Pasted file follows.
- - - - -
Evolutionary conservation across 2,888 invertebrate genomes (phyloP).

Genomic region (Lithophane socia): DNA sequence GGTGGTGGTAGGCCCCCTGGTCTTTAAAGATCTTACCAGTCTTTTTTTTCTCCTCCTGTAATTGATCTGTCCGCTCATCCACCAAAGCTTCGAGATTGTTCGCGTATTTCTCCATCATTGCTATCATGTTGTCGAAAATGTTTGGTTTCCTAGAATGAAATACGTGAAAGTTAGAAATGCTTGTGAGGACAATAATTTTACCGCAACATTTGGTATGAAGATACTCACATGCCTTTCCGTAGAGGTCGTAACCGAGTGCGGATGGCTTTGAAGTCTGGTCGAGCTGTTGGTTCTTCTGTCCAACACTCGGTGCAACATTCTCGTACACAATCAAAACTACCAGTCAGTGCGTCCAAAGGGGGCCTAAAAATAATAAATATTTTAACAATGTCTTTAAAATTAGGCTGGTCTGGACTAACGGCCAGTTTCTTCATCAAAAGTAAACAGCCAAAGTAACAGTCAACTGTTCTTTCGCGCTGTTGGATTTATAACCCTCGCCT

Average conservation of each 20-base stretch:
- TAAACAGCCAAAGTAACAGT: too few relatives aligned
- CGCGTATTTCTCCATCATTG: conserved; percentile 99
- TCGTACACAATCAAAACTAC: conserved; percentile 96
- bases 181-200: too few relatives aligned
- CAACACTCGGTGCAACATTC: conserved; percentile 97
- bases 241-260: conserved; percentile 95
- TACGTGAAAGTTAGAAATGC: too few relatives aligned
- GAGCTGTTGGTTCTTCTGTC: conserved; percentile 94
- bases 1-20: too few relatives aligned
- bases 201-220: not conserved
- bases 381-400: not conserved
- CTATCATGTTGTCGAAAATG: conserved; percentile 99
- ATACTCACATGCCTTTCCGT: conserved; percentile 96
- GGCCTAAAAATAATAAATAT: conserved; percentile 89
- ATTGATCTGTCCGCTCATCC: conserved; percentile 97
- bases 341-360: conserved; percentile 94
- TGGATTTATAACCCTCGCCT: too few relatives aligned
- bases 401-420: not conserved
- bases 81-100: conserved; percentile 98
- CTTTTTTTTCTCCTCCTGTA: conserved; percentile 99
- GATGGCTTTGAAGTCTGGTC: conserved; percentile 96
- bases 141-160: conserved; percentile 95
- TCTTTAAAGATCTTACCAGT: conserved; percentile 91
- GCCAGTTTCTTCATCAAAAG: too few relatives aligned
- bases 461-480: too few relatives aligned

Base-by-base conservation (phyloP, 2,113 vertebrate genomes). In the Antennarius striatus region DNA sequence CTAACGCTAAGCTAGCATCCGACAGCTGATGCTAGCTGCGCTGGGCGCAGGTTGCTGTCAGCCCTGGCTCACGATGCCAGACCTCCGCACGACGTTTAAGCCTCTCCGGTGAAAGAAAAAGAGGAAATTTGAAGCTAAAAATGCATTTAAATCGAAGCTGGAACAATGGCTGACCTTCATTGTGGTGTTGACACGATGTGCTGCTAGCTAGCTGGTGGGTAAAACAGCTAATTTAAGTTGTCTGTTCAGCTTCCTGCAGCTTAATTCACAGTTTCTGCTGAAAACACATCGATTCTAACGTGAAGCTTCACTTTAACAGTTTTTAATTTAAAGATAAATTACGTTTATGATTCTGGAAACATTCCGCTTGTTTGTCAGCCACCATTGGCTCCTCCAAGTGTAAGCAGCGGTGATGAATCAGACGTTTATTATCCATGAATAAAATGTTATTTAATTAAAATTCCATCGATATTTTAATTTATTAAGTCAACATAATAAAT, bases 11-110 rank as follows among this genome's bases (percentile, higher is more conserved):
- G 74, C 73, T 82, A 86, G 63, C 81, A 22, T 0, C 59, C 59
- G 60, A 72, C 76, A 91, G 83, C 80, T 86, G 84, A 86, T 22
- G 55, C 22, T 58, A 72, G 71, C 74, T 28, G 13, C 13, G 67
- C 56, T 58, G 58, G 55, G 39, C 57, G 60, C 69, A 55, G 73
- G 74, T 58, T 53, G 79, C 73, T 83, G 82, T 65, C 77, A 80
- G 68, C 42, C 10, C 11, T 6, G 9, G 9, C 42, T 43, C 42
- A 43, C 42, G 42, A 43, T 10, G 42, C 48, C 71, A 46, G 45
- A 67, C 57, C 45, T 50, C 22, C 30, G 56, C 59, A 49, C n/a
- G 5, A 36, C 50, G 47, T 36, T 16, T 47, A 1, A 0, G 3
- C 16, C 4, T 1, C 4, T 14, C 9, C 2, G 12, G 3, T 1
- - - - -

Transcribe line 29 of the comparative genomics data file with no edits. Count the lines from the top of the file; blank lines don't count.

Base-by-base conservation (phyloP, 2,113 vertebrate genomes). In the Antennarius striatus region DNA sequence CTAACGCTAAGCTAGCATCCGACAGCTGATGCTAGCTGCGCTGGGCGCAGGTTGCTGTCAGCCCTGGCTCACGATGCCAGACCTCCGCACGACGTTTAAGCCTCTCCGGTGAAAGAAAAAGAGGAAATTTGAAGCTAAAAATGCATTTAAATCGAAGCTGGAACAATGGCTGACCTTCATTGTGGTGTTGACACGATGTGCTGCTAGCTAGCTGGTGGGTAAAACAGCTAATTTAAGTTGTCTGTTCAGCTTCCTGCAGCTTAATTCACAGTTTCTGCTGAAAACACATCGATTCTAACGTGAAGCTTCACTTTAACAGTTTTTAATTTAAAGATAAATTACGTTTATGATTCTGGAAACATTCCGCTTGTTTGTCAGCCACCATTGGCTCCTCCAAGTGTAAGCAGCGGTGATGAATCAGACGTTTATTATCCATGAATAAAATGTTATTTAATTAAAATTCCATCGATATTTTAATTTATTAAGTCAACATAATAAAT, bases 11-110 rank as follows among this genome's bases (percentile, higher is more conserved):